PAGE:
17. The judge mapped the account of the appellant, which she found to be consistent, against the country background material. She was obliged to consider the evidence in the round which she did. She was also obliged to apply AM (Afghanistan) to the evidence of the appellant and his brothers bearing in mind that they all entered the UK when they were only minors. The standard of proof in protection claims is to the lower standard of proof and this applies to the assessment of key facts in relation to an appellant's claim.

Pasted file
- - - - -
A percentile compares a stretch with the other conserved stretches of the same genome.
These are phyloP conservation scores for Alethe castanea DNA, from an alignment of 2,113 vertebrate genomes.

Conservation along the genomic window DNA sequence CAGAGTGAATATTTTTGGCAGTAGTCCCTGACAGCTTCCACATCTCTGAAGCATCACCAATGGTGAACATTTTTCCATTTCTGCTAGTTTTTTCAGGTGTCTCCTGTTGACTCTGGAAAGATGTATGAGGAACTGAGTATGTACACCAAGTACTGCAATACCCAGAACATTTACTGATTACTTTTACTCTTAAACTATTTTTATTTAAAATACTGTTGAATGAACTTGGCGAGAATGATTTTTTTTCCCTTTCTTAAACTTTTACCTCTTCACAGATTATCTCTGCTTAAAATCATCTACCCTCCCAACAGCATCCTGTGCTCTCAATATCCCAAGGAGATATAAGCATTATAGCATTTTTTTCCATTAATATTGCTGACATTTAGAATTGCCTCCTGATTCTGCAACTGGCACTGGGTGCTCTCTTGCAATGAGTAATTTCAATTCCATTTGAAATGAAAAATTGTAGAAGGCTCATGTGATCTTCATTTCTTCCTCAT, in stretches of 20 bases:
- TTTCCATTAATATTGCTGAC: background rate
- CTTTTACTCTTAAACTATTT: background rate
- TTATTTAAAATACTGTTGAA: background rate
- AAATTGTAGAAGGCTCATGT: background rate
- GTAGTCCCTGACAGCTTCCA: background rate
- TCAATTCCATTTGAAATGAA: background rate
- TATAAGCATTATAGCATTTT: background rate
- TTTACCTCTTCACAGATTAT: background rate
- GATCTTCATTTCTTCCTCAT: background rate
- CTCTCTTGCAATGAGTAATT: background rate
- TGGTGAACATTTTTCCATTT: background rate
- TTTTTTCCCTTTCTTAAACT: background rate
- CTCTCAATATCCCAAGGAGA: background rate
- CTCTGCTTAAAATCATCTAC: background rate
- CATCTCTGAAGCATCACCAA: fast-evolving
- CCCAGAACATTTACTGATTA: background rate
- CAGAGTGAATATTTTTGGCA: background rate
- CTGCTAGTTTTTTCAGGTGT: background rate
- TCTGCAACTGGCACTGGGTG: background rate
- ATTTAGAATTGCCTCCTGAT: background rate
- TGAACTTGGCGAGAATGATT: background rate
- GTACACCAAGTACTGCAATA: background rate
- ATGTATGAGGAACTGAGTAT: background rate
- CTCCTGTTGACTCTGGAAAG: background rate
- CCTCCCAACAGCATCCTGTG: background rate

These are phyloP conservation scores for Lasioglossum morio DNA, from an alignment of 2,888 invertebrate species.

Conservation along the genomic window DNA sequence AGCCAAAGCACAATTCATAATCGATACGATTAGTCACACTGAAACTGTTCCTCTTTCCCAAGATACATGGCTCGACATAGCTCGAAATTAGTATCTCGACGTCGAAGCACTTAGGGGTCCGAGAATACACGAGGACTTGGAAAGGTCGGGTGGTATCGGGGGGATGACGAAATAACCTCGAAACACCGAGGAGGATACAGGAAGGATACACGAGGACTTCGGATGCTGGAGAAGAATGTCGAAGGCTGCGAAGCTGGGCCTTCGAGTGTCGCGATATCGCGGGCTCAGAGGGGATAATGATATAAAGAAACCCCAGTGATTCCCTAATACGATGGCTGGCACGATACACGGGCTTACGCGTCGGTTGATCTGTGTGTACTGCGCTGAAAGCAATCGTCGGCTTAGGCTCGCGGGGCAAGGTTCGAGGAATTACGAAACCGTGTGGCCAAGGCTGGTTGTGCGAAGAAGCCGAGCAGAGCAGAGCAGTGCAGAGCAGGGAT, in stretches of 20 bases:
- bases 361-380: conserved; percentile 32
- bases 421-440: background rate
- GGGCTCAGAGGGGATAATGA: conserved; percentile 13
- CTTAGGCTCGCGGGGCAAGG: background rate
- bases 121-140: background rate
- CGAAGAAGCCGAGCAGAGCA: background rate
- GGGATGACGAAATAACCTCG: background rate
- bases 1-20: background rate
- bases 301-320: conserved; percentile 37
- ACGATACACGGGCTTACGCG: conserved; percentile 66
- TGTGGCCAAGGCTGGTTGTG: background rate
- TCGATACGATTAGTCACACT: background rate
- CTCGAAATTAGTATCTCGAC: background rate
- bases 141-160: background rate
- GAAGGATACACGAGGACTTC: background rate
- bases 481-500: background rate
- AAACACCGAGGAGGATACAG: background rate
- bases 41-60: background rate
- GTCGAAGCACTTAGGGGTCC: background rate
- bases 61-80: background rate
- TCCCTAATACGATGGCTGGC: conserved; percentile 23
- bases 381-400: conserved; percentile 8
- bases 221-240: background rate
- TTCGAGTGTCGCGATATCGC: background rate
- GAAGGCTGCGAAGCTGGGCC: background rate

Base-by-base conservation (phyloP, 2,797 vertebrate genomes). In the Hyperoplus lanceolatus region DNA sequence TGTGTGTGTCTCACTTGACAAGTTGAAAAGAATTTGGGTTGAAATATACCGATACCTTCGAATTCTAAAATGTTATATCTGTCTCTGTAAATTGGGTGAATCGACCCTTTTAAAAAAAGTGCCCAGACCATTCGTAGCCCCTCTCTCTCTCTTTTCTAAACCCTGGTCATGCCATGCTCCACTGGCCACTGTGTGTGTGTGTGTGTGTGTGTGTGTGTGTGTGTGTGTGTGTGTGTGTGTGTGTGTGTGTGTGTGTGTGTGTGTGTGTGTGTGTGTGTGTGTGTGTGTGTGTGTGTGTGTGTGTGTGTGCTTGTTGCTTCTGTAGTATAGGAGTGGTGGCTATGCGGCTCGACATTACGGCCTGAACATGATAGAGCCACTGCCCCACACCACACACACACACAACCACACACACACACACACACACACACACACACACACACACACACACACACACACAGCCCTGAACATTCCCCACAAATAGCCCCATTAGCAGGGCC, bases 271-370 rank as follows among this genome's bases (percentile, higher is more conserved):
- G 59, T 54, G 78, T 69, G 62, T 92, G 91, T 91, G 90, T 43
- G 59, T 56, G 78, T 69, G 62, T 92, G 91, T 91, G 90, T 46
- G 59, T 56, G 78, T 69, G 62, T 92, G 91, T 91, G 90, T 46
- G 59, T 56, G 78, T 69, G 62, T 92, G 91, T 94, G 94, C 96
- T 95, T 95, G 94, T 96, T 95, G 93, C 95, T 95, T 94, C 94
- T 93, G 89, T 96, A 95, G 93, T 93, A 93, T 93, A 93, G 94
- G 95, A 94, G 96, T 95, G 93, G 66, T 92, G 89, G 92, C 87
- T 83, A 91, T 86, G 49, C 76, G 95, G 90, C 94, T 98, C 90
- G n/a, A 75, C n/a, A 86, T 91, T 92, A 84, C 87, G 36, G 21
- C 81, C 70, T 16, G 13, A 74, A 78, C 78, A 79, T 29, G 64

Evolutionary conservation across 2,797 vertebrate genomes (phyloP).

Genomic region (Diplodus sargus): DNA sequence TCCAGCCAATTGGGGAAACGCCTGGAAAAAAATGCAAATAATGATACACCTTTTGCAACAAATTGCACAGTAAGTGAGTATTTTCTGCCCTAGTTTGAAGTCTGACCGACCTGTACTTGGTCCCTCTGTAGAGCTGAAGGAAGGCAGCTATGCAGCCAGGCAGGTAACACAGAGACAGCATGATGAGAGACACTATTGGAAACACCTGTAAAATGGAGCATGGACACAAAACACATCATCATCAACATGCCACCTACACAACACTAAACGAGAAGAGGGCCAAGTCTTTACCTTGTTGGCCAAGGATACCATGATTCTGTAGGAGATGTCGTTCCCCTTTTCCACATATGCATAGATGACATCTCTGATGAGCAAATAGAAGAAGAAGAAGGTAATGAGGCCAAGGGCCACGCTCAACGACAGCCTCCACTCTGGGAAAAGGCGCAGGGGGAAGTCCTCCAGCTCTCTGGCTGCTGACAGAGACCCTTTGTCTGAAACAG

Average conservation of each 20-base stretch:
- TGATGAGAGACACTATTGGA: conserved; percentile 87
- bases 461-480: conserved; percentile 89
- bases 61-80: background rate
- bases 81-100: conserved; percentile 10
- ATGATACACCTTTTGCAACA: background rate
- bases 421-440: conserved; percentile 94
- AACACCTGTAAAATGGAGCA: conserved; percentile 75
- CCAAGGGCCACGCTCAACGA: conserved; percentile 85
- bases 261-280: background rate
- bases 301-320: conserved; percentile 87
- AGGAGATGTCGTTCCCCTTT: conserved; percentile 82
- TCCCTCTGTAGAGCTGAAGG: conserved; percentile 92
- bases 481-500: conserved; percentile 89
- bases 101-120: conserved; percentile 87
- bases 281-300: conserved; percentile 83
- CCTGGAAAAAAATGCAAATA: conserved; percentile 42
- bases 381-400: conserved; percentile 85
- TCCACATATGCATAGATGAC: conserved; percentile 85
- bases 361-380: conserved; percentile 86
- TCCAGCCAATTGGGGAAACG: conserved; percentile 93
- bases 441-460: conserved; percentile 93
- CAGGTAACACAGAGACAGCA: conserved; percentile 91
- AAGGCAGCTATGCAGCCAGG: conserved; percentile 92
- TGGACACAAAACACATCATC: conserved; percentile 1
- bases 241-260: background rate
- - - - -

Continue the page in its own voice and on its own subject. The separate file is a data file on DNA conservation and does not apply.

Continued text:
18. When assessing the credibility of the asylum claim the judge also rightly assessed the evidence in the round. Some of the key documentation was that dating from when the appellant entered the UK in 2001 when he was a minor of 13 years old. For cogent reasons she accepted the account. The judge addressed the issue of the inconsistency of the error of the place of the parents' birth and it was open to her to accept that a minor may not have identified this error. His brothers it should be remembered were also minors at that time and having been granted leave have had no need to revisit this point for many years until now. Interpreters can make mistakes but the length of time since the interview makes revisiting this point largely redundant.